What kind of work do critical zone graduate students do? Who are some of the students working at Critical Zone Observatories across the country? How does their work inform our understanding and management of critical zone resources, such as water, soil, and food?
These brief profiles feature just a few of the 250+ senior scientists, university faculty, postdoctoral researchers, and graduate students who work at the nine CZO sites currently funded by the National Science Foundation. CZO people are cross-disciplinary scientists who have expertise in fields including hydrology, geochemistry, geomorphology, ecology, biology, and climatology. More profiles will be added over time, as new scientists join the CZO teams.
The profiles provide a non-technical introduction to the work CZO students do. Each scientist was asked to respond to the following questions:
1. What is the goal of your work?
2. How is your work relevant to the science community and to the larger human communities in which we live?
3. Why is studying the critical zone important?
4. How has the CZO network been valuable to you in your work?
5. How can the CZOs help improve our understanding and management of natural resources?
Carlos Oroza designs and deploys wireless sensor networks to monitor real-time changes in the water supply. At the Southern Sierra CZO, Oroza – along with CZO staff and other researchers – maintains a 23-node wireless sensor network that provides spatially-distributed measurements of snow, soil moisture, solar radiation, temperature, and relative humidity. Data from the sensors is transferred through a wireless network and uplinked to provide researchers with real-time information. Visit Carlos's profile >
My research provides insights into how soil properties change across watersheds and at different depths. The primary goal of my research is to find new ways to map how soils change across a watershed using a technique called digital soil mapping, or DSM. We can apply DSM techniques and gain insights into how certain soil properties are distributed across a watershed or across an agricultural field. While we often think of agricultural fields as being relatively uniform, in reality, the soil properties from one yard to the next may be quite different. If a farmer had a better understanding of which nutrients were available across her field, she could use less fertilizer, potentially saving money as well as limiting pollution. Visit Christopher's profile >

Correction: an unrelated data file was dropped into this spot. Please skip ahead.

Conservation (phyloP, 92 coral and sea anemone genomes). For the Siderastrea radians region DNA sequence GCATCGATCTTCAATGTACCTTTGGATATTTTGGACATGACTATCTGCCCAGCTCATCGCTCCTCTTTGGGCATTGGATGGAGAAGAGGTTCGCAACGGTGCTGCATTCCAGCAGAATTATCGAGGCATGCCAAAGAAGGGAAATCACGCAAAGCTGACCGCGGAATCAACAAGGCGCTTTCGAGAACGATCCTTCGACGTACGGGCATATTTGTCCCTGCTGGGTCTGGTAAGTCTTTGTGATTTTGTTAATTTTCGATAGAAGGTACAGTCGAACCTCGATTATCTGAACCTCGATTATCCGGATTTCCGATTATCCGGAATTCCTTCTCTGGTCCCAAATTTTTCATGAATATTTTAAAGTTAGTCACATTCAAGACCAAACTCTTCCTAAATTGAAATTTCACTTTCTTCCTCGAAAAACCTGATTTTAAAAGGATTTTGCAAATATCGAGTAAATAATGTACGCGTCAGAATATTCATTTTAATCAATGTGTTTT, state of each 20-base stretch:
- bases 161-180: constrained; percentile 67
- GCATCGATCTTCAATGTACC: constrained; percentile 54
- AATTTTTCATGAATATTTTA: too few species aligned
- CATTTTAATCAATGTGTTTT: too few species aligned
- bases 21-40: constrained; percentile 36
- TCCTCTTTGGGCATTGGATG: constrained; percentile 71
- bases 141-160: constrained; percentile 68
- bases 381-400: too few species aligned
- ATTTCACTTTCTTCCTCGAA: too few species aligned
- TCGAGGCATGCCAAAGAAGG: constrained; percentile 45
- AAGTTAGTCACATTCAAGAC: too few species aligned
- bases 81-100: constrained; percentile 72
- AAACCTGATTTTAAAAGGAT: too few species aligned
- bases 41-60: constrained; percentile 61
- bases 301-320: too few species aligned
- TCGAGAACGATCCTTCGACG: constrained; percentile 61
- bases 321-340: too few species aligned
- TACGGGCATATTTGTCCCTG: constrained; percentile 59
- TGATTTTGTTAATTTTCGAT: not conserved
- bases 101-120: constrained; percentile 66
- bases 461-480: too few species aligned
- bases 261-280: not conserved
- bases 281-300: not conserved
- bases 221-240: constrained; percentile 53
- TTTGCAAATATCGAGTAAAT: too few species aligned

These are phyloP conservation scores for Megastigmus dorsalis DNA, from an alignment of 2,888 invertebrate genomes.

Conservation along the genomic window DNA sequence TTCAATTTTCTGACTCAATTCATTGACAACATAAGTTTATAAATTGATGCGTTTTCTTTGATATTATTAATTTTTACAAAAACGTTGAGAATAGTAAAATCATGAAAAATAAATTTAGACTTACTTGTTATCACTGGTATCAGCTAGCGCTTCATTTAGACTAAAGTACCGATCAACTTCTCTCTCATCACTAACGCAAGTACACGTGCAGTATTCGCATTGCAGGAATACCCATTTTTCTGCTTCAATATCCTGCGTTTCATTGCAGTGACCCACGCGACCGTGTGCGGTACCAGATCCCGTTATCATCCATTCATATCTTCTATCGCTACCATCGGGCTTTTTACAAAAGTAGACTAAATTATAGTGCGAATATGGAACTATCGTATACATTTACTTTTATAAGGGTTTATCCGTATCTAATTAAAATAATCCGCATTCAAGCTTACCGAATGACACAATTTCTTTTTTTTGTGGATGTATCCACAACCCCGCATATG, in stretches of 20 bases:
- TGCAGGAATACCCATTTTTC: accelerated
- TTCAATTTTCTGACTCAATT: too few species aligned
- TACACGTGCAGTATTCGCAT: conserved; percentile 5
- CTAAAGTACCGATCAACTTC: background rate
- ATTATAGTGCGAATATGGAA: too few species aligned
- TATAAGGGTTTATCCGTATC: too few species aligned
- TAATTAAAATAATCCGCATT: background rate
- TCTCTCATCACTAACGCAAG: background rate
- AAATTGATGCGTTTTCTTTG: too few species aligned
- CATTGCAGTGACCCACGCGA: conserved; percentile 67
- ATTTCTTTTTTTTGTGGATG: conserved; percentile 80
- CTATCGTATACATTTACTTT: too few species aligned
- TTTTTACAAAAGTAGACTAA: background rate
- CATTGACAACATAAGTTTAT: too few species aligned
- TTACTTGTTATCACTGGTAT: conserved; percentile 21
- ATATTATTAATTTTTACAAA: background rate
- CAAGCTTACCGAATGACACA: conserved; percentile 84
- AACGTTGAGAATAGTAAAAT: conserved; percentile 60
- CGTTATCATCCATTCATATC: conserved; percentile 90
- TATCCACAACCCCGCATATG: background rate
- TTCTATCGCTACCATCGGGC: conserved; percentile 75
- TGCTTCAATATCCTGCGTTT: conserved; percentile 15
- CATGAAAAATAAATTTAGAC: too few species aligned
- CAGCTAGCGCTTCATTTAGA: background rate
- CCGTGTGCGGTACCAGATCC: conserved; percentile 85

Scientists don’t yet fully understand how the critical zone is structured and what controls the movement of water and nutrients through the subsurface system that supports life. Studying the critical zone directly helps us understand how this zone evolves and how it affects hydrologic and ecologic processes. Daniella Rempe seeks to understand... Visit Daniella's profile >
Jaivime Evaristo is an ecohydrologist who seeks to understand how vegetation dynamics in general, and root-water uptake in particular, affect stores of water and nutrients from hillslope to ecosystem and continental scales. He uses geochemical tracers (mostly stable isotopes) to improve our model representations of local to regional and global water fluxes. Visit Jaivime's profile >
California and the Western United States are currently experiencing severe drought. I grew up in Sebastopol, California, in a water-conscious family. I went to school at Brown and returned to California in Fall 2006. In my lifetime I've seen widespread changes in land cover in Sonoma County – from apple orchards, savannah, and redwood forests to vineyards. Vineyards are thirsty, taking water from the Russian River. Runoff from vineyards also delivers large amounts of fine-grained sediment to the river, which warms the water temperature, making the river less hospitable for fish. Visit Jasper's profile >